Campus Festival continues to be a big hit with students


The Lash performing at Campus Fest. — Photo by Will Grisedale

Saturday of Week 19 saw LUSU host its second Campus Festival, with great success.

The day’s events began at 1pm and attracted a large range of people. Many students brought their parents along to the festival, and it was also a great success with future students at the University on an open day who also attended.

LUSU Events Coordinator James Marenghi deemed the festival as “the very best student bands and societies that Lancaster has to offer”. People were kept entertained by the face painting that the Welsh Society supplied.

This year there were two stages, meaning “we could keep people entertained during stage changeovers that inevitably take a while” said Marenghi. He went on to say “the key to this was down to all the performance groups being so flexible and accommodating and the student coordinators being so well organised”.

The festival kicked off with musical performances from the Wind Band and Swing Groups, both ensembles of the University of Lancaster Music Society (ULMS). Second year student Holly Sutton thought that the performances were a “very relaxing start to the day”.

Lancaster University Glee Club followed swiftly afterwards on the smaller stage with  renditions of classics.
More ensembles from ULMS performed throughout the day on both stages, including the Big Band, Brass Band, Brass Quintet, Trombone Club, and Symphony Orchestra. The ULMS choir along with the Gospel and Pentecostal choirs were also included in the line-up.

Amongst the student bands that performed were The Lash and Tailored to Fit, who both made it to the finals of Beach Break Live’s Battle of the Bands. Robert McHugh, the drummer in The Lash, said that he “really enjoyed the main stage” describing the atmosphere as “laidback, really nice, and enjoyable”. Craig Smith, the bassist in Tailored to Fit, thought that the festival was “a great showcase of great bands and acts.”

“New talent is springing up everywhere” he continued, “and with the ever increasing popularity of live music on campus it’s events like this that help present such great talent.” Fellow band mate and guitarist, Richard Jenkins, added that he thought “the crowd was brilliant”.

A variety of acoustic performances were also showcased, from acts such as OMG Small Guitars, Jess French, and Ollie Gaskell, who said he “really enjoyed playing and being involved in the festival”. He went on to say that “it was really well organised with a good mix of everything” and thought that it was “a great way to spend a Saturday”.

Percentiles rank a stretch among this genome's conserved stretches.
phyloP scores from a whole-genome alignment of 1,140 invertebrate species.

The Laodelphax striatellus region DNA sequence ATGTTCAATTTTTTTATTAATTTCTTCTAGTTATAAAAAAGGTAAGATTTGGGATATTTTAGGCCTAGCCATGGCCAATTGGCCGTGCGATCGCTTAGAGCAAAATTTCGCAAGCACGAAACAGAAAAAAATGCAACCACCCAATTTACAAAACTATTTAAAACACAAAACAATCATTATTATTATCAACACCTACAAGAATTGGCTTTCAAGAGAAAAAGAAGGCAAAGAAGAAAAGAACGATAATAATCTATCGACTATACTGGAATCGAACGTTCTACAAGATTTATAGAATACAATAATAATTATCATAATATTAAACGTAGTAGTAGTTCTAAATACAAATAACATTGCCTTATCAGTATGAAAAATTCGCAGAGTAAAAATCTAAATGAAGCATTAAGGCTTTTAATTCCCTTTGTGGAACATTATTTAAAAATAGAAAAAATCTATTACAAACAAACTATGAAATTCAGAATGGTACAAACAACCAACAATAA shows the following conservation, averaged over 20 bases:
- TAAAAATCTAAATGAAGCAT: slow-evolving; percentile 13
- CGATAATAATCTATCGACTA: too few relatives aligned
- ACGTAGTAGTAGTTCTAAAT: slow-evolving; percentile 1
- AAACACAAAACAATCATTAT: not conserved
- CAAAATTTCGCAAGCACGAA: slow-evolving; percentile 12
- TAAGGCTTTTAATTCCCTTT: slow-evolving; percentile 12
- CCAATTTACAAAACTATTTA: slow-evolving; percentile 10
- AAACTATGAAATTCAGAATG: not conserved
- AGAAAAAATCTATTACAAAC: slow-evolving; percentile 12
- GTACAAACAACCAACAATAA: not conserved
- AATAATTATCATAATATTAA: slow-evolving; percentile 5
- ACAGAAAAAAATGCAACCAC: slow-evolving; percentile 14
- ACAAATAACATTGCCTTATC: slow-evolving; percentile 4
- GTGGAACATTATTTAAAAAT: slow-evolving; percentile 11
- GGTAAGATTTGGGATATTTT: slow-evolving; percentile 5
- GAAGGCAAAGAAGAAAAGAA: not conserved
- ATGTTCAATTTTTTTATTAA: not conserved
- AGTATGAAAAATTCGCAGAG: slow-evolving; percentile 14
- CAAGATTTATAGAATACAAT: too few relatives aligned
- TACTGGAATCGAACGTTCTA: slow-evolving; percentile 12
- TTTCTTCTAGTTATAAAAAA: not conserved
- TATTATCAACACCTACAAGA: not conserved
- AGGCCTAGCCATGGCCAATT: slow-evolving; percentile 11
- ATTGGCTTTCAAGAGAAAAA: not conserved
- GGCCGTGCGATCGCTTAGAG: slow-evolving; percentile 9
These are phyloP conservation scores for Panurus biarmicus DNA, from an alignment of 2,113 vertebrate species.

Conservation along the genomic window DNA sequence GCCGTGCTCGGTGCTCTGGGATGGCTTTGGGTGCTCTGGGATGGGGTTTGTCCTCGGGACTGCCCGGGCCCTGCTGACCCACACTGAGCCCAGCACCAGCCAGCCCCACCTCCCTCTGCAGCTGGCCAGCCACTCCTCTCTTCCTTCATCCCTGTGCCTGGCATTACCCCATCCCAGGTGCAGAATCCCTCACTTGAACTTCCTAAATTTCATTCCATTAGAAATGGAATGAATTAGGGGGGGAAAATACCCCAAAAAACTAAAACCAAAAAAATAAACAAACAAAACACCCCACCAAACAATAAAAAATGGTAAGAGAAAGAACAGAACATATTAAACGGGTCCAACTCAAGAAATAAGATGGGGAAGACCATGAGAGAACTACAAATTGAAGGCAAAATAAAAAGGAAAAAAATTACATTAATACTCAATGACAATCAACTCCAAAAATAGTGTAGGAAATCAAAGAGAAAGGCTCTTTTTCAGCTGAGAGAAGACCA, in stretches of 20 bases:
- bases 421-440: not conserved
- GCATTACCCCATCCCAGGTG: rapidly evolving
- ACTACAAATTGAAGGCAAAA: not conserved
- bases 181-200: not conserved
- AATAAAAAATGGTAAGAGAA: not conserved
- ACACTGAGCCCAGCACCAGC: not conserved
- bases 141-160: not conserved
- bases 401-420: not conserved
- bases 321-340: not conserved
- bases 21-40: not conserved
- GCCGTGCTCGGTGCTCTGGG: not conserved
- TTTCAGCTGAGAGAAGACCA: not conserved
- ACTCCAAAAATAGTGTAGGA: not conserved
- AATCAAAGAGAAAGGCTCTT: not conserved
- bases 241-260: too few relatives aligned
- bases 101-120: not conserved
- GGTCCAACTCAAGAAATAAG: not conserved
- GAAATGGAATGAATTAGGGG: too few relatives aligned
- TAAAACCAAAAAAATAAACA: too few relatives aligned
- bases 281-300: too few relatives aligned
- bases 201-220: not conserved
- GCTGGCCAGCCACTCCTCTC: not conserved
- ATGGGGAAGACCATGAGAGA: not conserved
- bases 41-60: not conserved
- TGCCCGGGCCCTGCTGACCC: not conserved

Complementary to the musical performances, there were also many dance acts, including routines from LUDanS recent show Third Edge. LUBells, the Lancaster University Belly Dancing Society and the Lancaster University Ballroom Dancing Society also took to the stages, along with the Hip Hop and Breakdance Society and the Cheerleading Society. Third year Kate McKeown said she “really enjoyed the performance from the Hip Hop and Break dance society” and “wished that they could have performed for even longer.”

LUSU President Robbie Pickles, commented that he was “thrilled to see so much energy and passion from such a diverse range of student groups” and looks “forward to seeing it [Campus Festival] take place again next year”. Third year Matthew Power agreed, enthusing that it was “great to see all the societies showcasing the vast array of talent our students have to offer”.

Along with the performances, many societies hosted stalls where people could partake in various activities throughout the day, from playing Rock Band to cake decorating. People could also test their skills with the Boxing Society or join in with the Trampoline Society, and attendees were kept sustained by the large array of food stalls from various cultures, including Chinese food, bratwurst, and a frequent caterer for Lancaster events, The Pancake Man.

The day was not just about showcasing student talent, the festival also took part in charity fundraising. There was a stall set up for Barnardo’s children’s charity and representatives from LUSU, including Pickles, spent the day collecting money for the Japan Tsunami Appeal.

The evening wrapped up with the ULMS orchestra accompanying a stunning fireworks display. Second year Grace Fitzpatrick felt “that LUSU had outdone themselves once again with another spectacular finish” and “hopes that the festival becomes an annual fixture”.

Similar Posts
Latest Posts from